Three Heads are Better than Two
HIGH Excellent concept, great production values.
LOW Lack of any real boss battles.
WTF Experience comes in glowing green bottles?
New to Sony's PSN online service is the much-anticipated Trine. Although only the third game from Finnish developer Frozenbyte, a clear sense of style and awareness of design are on display. Without a doubt, this Castlevania-flavored title is certainly a credit to Sony's camp.
Trine is a 2D, side-scrolling game sporting a cast of three heroes: a hardy knight equipped with shield and sword, a nimble thief with bow and grappling hook, and an insecure wizard who can manipulate objects from afar and create platforms out of thin air. Each serves their own function in specific situations, but the game's real hook is that the player must cycle through each of these characters—only one can be on-screen at a time. (Blame this body-sharing on a magical artifact… it's a long story.)
The triumvirate approach is a great idea that's gone unused in recent years, and one that translates into freshly engaging gameplay. Venturing through crumbling castles, dark forests and fiery forges, the order of the day is frenetically switching between the three of them every few seconds. For example, after creating a bridge-spanning plank with the wizard, the knight will be needed to fight off approaching enemies before the thief pops into action to grapple to a higher level. Although I personally felt as though the wizard didn't get as much use as the other two, I greatly enjoyed the balance between the characters and the way my brain was constantly scanning the environment, looking for opportunities to employ each of their talents.
An unexpected layer of complexity in the mix, the developers have implemented a physics system which governs the interactions of certain objects. Weight and inertia come into play, and things like boxes and platforms have their own centers of gravity. In order to advance past certain obstacles, it's often necessary to stack some of the wizard's magic boxes just so or to swing a pendulum at a certain speed in order to lift an attached crossbeam to a necessary height. I appreciated these behaviors for the most part, but there were times when I encountered some wonky interactions and unpredictable outcomes. It was mildly frustrating to not be able to get an object to fall a certain way, or to see something carefully orchestrated fall apart thanks to a reactional hiccup.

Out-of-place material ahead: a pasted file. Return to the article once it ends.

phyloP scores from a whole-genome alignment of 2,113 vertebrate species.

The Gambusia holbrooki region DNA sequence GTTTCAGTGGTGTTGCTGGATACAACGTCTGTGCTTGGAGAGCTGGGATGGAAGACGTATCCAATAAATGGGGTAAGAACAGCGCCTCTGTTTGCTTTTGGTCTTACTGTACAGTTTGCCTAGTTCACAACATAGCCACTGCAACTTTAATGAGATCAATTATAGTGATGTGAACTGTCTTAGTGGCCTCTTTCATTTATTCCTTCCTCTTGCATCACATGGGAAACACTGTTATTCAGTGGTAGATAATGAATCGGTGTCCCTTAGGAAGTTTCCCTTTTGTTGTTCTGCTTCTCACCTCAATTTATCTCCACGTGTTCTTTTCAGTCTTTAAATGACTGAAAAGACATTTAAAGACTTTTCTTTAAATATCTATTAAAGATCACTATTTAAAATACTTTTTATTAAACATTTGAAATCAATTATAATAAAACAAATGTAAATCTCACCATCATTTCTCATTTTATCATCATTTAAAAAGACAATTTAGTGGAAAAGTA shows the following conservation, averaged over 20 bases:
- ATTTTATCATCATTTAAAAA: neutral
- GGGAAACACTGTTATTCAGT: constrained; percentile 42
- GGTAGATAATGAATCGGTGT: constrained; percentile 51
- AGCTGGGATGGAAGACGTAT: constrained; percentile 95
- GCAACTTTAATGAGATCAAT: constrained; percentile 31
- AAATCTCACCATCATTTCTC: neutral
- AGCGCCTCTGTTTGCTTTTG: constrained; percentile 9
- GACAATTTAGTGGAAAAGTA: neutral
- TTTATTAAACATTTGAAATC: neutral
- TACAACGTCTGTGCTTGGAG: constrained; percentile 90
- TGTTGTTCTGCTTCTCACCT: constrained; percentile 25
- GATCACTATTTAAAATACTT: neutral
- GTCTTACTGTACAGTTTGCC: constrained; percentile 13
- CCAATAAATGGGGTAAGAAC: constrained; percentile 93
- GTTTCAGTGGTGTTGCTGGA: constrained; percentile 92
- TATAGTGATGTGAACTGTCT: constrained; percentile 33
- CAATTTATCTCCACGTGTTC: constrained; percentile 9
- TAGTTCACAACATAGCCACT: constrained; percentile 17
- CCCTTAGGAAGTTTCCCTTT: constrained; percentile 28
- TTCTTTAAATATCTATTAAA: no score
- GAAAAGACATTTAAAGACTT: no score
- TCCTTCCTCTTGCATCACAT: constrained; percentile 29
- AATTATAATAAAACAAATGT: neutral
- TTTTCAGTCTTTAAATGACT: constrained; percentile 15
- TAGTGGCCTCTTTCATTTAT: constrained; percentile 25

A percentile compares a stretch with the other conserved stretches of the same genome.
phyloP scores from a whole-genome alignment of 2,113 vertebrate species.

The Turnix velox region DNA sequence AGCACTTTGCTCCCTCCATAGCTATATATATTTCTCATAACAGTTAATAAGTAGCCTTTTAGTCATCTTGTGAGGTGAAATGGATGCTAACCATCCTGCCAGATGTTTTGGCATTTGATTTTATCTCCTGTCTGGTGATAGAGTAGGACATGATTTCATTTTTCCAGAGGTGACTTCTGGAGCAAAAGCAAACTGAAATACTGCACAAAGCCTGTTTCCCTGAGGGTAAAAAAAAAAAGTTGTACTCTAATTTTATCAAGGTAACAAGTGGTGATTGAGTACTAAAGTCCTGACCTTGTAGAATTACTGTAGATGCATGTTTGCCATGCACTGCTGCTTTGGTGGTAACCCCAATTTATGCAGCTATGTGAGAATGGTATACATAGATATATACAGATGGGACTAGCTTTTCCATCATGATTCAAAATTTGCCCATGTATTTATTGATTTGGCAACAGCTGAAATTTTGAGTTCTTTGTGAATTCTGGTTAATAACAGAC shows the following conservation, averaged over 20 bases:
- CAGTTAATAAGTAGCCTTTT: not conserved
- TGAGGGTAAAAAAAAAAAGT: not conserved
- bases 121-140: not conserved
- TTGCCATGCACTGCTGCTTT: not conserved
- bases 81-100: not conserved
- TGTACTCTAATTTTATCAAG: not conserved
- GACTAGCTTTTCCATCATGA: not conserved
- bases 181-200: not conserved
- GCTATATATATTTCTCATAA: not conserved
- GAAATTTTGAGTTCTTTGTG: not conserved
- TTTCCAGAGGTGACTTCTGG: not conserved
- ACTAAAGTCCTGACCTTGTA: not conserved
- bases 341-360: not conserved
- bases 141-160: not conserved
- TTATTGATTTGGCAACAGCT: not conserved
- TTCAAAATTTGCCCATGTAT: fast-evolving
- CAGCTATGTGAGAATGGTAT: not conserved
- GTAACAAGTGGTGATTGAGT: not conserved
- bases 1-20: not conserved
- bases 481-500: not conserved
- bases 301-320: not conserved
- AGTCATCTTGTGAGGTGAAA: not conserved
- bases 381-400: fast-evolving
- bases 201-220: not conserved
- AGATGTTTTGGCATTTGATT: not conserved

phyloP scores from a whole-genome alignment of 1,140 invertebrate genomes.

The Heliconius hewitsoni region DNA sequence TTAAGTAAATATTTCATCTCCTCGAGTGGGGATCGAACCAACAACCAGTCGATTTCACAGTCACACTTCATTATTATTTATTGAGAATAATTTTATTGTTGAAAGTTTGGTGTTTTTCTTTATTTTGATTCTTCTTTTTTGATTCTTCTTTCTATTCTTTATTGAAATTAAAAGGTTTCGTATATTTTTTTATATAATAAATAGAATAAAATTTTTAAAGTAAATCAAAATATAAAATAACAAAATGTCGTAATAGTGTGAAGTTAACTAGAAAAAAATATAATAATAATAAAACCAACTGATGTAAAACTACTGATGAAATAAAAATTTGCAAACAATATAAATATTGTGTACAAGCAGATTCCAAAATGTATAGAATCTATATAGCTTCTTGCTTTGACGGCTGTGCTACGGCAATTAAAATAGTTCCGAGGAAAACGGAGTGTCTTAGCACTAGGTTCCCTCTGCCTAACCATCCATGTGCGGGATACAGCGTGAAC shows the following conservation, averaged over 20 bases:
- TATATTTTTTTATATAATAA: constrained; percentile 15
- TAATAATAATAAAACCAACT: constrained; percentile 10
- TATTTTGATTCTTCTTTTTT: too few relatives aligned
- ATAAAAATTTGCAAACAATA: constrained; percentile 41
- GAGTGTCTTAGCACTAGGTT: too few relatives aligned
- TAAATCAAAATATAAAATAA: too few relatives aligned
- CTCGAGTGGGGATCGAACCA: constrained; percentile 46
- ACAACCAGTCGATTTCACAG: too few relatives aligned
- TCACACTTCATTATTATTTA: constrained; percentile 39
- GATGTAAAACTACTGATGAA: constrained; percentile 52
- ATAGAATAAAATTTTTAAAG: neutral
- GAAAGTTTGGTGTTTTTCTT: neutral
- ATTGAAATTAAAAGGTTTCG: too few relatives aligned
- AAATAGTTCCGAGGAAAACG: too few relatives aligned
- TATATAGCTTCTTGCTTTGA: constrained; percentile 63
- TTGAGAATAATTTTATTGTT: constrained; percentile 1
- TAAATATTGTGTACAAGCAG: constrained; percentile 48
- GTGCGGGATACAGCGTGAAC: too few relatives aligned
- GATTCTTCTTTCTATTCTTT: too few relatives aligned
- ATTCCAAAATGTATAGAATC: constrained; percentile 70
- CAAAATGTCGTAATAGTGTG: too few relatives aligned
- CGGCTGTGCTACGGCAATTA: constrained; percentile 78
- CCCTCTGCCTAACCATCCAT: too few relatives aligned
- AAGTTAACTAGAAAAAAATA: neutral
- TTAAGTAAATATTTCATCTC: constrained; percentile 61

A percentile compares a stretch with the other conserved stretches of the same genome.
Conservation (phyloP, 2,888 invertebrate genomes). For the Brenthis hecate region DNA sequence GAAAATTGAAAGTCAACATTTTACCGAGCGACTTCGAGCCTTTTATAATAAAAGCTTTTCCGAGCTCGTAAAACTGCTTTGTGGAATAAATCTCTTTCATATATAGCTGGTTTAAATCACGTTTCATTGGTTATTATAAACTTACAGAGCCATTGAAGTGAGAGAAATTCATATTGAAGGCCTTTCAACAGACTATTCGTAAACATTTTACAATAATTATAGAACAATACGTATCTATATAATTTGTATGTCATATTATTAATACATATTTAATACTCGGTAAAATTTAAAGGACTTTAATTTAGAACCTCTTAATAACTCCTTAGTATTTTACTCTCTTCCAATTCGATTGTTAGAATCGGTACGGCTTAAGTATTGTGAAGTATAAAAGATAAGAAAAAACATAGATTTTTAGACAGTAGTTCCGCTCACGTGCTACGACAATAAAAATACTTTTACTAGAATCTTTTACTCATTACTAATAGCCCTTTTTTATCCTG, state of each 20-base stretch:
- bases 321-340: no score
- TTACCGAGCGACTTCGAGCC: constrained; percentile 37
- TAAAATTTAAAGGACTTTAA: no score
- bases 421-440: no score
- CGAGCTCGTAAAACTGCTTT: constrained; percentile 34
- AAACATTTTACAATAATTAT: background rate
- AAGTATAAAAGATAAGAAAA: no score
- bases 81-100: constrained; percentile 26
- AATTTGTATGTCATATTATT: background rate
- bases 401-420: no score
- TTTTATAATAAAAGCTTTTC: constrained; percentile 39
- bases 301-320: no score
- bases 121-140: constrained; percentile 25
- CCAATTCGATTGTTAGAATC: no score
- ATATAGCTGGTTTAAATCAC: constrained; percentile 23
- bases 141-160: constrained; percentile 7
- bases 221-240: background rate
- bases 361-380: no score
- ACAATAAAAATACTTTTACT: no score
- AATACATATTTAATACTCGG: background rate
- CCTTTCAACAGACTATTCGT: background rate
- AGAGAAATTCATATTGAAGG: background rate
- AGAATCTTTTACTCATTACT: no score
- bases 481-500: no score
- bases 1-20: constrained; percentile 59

In terms of production, Trine is certainly no slouch. The graphics are warm and colorful with detail to spare, each area begging to be placed under close scrutiny. The controls are effortless and the short voiceover segments before and after each level are very well done. The developers also provide a fairly substantial amount of content for the money. Players can look forward to fifteen lengthy levels, each with hidden magical artifacts and other items to find. However, I do have to admit that the areas eventually start to take on a certain sameness which isn't helped by the very small number of enemy types (mostly skeletons and bats) and a lack of any real boss battles. It's unfortunate, since I felt as though a few flashy end-stage could really have pushed Trine into superstar status.
All told, Trine was a stylish, clever game that certainly manages to establish its own identity. There's nothing else quite like it at the moment, and there was never any question in my mind that the developers gave it a great deal of appreciable time and attention. Although the $20 price tag may seem a bit steep, players looking for worthwhile downloadable games will definitely want to give this one a close look.
Disclosures: This game was obtained via publisher and reviewed on the PS3. Approximately 7 hours of play were devoted to the single-player mode, and the game was completed. No time was spent in multiplayer mode.
Parents: According to the ESRB, this game contains mild fantasy violence. That said, all of the violence is enacted towards skeletons, spiders and bats. There is no gore or any sort of blood, no salty language nor any sexual situations. It may skew a little difficult for younger children (especially in the physics-heavy sections) but there's nothing to be afraid of here.
Deaf & Hard of Hearing: You won't have any problems. All of the voiceovers are accompanied by text, and sound is never a key factor during gameplay. Although some enemies are preceded by sound cues, sound does not have a significant impact on play.
Brad still loves Transformers, he's on Marvel Puzzle Quest when nobody's looking, and his favorite game of all time is a toss-up between the first Mass Effect and The Witcher 3. You can catch his written work here at GameCritics and you can hear him weekly on the @SoVideogames Podcast. Follow Brad on Twitter and Instagram at @BradGallaway, or contact him via email:
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